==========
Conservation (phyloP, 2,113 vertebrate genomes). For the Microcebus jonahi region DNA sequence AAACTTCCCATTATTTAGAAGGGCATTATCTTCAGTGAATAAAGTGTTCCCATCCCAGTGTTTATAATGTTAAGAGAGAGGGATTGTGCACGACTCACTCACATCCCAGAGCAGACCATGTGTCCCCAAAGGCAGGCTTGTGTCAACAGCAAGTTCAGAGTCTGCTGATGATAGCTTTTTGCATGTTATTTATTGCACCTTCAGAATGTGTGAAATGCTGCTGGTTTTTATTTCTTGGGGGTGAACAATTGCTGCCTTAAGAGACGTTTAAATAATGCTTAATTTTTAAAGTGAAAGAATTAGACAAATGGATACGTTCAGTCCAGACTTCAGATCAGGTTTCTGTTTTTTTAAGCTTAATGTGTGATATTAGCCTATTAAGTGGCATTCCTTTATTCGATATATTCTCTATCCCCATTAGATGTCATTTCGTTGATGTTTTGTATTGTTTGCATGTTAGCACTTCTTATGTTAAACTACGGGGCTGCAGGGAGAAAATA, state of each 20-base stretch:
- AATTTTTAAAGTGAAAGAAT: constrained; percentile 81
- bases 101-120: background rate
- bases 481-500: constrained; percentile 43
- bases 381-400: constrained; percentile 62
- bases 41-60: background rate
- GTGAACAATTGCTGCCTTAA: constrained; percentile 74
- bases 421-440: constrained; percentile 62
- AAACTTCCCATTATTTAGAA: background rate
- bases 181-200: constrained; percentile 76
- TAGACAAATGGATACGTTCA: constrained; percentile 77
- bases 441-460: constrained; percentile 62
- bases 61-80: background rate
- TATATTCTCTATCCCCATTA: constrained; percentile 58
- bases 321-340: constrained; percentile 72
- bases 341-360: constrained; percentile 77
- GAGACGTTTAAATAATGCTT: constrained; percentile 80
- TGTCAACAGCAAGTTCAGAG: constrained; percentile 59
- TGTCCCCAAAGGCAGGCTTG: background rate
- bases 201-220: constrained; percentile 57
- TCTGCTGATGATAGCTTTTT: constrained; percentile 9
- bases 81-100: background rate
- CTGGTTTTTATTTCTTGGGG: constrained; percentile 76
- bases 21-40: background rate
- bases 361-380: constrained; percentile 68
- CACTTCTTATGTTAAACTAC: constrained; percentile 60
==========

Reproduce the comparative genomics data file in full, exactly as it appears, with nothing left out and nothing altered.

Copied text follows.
Conservation (phyloP, 2,113 vertebrate genomes). For the Microcebus jonahi region DNA sequence AAACTTCCCATTATTTAGAAGGGCATTATCTTCAGTGAATAAAGTGTTCCCATCCCAGTGTTTATAATGTTAAGAGAGAGGGATTGTGCACGACTCACTCACATCCCAGAGCAGACCATGTGTCCCCAAAGGCAGGCTTGTGTCAACAGCAAGTTCAGAGTCTGCTGATGATAGCTTTTTGCATGTTATTTATTGCACCTTCAGAATGTGTGAAATGCTGCTGGTTTTTATTTCTTGGGGGTGAACAATTGCTGCCTTAAGAGACGTTTAAATAATGCTTAATTTTTAAAGTGAAAGAATTAGACAAATGGATACGTTCAGTCCAGACTTCAGATCAGGTTTCTGTTTTTTTAAGCTTAATGTGTGATATTAGCCTATTAAGTGGCATTCCTTTATTCGATATATTCTCTATCCCCATTAGATGTCATTTCGTTGATGTTTTGTATTGTTTGCATGTTAGCACTTCTTATGTTAAACTACGGGGCTGCAGGGAGAAAATA, state of each 20-base stretch:
- AATTTTTAAAGTGAAAGAAT: constrained; percentile 81
- bases 101-120: background rate
- bases 481-500: constrained; percentile 43
- bases 381-400: constrained; percentile 62
- bases 41-60: background rate
- GTGAACAATTGCTGCCTTAA: constrained; percentile 74
- bases 421-440: constrained; percentile 62
- AAACTTCCCATTATTTAGAA: background rate
- bases 181-200: constrained; percentile 76
- TAGACAAATGGATACGTTCA: constrained; percentile 77
- bases 441-460: constrained; percentile 62
- bases 61-80: background rate
- TATATTCTCTATCCCCATTA: constrained; percentile 58
- bases 321-340: constrained; percentile 72
- bases 341-360: constrained; percentile 77
- GAGACGTTTAAATAATGCTT: constrained; percentile 80
- TGTCAACAGCAAGTTCAGAG: constrained; percentile 59
- TGTCCCCAAAGGCAGGCTTG: background rate
- bases 201-220: constrained; percentile 57
- TCTGCTGATGATAGCTTTTT: constrained; percentile 9
- bases 81-100: background rate
- CTGGTTTTTATTTCTTGGGG: constrained; percentile 76
- bases 21-40: background rate
- bases 361-380: constrained; percentile 68
- CACTTCTTATGTTAAACTAC: constrained; percentile 60